Carotid Sinus Massage is safe when done carefully. Be careful not to press the carotid artery too hard or too long as it can turn off the blood supply to your brain. And if you do so to both sides at once, it can cause you to faint and lose consciousness (syncope).
✶ People with any cerebral vascular disease or carotid bruits should not massage their carotid sinuses.
• More Ways To Relax Via Vagus Nerve.
- Do some slow exercise like yoga.
- Have a hearty, mirthful bout of laughter.
- Coughing and gargling can stimulate the vagus.
- Hold your breath for a few seconds until almost breathless.
- Practice meditation, especially the type of loving-kindness meditation.
- Tighten up the tummy muscles, as if bearing down to evacuate the bowel.
- Splash your face with chilled water, as cold exposure stimulates the vagus nerve.
- Breathe out through your mouth while holding the nose tightly closed (Valsalva maneuver).
Loewi’s Dream of Frogs And Vagus
This is the true story of how a scientist dreamed of frogs, conducted an experiment, and won the Nobel Prize — all thanks to the vagus nerve.
In the early 20th century, scientists were trying to figure out how information traveled between two nerve cells across microscopic gaps, called synapses.
In 1902, the German researcher Otto Loewi went to London as a guest researcher at Ernest Starling’s laboratory at University College. There, Loewi met his lifelong friend and fellow researcher, Henry Dale. The two changed physiology research forever.
Back in Germany, Loewi fell asleep while reading late into the night in 1921 and dreamed of an experiment that would solve the mystery of how information flows across synapses. He woke up in the middle of the night, scribbled some notes, and then fell back asleep.
Much to his chagrin, he couldn’t recall most of the experiment or his thoughts on it the next morning. He couldn’t even decipher the hasty notes he had made the night before.
Fortunately, he had the same dream the next night. This time, he got up and rushed to the institute’s lab to carry out the experiment.
He took two beating frog hearts and placed them in two jars of saline solutions. One of these hearts still had the vagus nerve attached. When he stimulated this heart with electricity, it slowed down.
Next, he poured the saline from the slowed-heart jar into the second jar, the one that held the heart without a vagus. Much to his surprise, this heart also slowed down.
He surmised that the first heart had released a chemical into the fluid that slowed the second heart. Later, he found that it was the vagus, not the heart, that had released the chemical.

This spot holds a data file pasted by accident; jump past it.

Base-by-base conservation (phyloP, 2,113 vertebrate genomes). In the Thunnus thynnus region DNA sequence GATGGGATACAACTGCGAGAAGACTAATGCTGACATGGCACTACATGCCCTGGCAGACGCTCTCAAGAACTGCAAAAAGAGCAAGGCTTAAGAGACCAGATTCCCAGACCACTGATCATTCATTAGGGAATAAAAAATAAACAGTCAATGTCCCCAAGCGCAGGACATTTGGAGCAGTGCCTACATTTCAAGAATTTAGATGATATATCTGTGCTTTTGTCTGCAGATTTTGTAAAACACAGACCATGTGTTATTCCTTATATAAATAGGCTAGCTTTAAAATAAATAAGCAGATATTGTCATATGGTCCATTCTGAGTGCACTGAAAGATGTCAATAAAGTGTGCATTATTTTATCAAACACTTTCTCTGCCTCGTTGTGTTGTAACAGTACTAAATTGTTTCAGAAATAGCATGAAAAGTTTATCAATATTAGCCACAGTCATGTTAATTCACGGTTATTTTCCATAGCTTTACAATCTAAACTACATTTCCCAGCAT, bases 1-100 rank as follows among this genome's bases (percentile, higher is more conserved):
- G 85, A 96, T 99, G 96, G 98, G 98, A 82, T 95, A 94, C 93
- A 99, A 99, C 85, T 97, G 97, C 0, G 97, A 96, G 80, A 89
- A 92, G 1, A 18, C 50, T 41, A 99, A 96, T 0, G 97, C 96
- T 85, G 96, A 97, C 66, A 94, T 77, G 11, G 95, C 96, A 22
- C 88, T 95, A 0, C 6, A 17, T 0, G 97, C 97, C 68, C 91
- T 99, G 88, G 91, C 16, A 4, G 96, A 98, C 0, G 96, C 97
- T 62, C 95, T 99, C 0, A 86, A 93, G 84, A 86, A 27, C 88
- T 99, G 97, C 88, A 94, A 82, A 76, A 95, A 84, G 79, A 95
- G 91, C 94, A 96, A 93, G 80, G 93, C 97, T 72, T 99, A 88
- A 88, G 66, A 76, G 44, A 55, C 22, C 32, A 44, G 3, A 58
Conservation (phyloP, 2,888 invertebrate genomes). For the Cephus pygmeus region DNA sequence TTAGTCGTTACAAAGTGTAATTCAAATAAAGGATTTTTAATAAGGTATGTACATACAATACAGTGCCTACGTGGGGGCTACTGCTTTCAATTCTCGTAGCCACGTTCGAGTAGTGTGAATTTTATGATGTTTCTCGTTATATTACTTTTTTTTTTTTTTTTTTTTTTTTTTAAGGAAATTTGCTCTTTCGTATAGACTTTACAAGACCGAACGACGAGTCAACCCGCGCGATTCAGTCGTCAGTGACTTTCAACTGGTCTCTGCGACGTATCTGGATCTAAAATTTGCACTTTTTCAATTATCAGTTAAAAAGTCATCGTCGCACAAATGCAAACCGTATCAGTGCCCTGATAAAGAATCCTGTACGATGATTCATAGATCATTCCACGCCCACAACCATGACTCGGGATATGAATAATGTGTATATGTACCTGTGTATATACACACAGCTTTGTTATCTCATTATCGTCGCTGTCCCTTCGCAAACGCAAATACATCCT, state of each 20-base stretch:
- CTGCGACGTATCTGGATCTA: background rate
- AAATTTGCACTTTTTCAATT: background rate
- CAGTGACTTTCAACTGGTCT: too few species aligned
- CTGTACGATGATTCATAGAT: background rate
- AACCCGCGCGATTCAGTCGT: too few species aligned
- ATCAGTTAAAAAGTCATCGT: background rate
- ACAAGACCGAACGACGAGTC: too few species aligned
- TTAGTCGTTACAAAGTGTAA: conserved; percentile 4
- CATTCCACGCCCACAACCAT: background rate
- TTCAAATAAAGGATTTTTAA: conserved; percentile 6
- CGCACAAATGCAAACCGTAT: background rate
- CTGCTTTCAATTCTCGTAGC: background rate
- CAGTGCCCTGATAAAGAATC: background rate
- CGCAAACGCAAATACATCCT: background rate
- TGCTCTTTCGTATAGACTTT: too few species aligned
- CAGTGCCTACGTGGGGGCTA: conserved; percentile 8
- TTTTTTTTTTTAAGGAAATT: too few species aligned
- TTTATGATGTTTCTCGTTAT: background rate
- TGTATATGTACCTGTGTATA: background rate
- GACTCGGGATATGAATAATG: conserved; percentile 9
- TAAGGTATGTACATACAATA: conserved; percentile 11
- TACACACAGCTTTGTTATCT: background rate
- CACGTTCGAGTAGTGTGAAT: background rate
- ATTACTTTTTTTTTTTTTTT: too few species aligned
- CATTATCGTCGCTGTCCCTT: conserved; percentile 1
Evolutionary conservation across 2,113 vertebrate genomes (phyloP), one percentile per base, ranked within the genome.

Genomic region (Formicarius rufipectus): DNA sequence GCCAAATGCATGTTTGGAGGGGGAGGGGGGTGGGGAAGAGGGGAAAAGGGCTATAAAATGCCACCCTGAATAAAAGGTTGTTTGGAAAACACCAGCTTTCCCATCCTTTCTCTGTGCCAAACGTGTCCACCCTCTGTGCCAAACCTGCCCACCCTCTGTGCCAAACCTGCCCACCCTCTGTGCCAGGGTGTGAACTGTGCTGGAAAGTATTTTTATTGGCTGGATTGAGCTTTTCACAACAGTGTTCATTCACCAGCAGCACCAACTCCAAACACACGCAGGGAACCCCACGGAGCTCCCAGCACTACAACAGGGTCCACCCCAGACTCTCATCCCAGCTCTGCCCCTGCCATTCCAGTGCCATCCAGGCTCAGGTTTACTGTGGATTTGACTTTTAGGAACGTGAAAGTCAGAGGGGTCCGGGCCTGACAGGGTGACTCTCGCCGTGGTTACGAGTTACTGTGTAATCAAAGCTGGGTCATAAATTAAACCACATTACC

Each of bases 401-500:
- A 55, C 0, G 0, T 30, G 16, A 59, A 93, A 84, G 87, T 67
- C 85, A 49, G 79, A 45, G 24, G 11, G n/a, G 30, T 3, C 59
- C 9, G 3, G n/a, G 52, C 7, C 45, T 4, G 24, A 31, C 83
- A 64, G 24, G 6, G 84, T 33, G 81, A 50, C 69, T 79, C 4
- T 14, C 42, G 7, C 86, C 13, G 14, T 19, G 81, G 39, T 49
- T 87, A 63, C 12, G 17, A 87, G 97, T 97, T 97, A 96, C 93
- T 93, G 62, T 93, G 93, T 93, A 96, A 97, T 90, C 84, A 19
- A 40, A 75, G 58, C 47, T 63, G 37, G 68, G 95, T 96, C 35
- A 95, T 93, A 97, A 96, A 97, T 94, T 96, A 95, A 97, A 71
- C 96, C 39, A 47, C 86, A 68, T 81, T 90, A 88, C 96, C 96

He called it “Vagusstoff.” Eventually, his friend Dale isolated the chemical and renamed it Acetylcholine (ACh). In 1936, Loewi and Dalle received the Nobel Prize in Medicine and Physiology for discovering the first neurotransmitter.
Some Other Strange Roles of The Vagus Nerve
- Memories: Recent research hints that vagus nerve stimulation could help in strengthening our memories. This could open up a world of possibility for Alzheimer’s patients.
- Inflammation: The role of the vagus in keeping down the inflammation in our body is also a promising direction of research.
- Resilience: Those with a stronger vagal response, who get more affected by vagus nerve stimulation, might recover better after a stressful event (resilience).
- Addiction: A January 2017 study shows vagus nerve stimulation therapy can help people overcome drug addiction. It helps them learn new behaviors to replace their drug-seeking behavior.
- Vagus And Fainting: We can overstimulate our vagus nerve, and it would make us faint. Called “vagal syncope,” it happens because of a sudden drop in blood pressure and heart rate, which cuts blood flow to the brain.
In their paper titled Vagus Nerve as Modulator of the Brain-Gut Axis in Psychiatric and Inflammatory Disorders, the authors Breit, Kupferberg, Rogler, and Hasler write:
The vagus nerve is an essential part of the brain-gut axis and plays an important role in the modulation of inflammation, the maintenance of intestinal homeostasis, and the regulation of food intake, satiety, and energy homeostasis. An interaction between nutrition and the vagus nerve is well known, and vagal tone can influence food intake and weight gain.
Moreover, the vagus nerve plays an important role in the pathogenesis of psychiatric disorders, obesity as well as other stress-induced and inflammatory diseases.
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Author Bio: Written and reviewed by Sandip Roy—a medical doctor, psychology writer, and happiness researcher. Founder and Chief Editor of The Happiness Blog. Writes popular science articles on happiness, positive psychology, and related topics.
• Our story: Happiness Project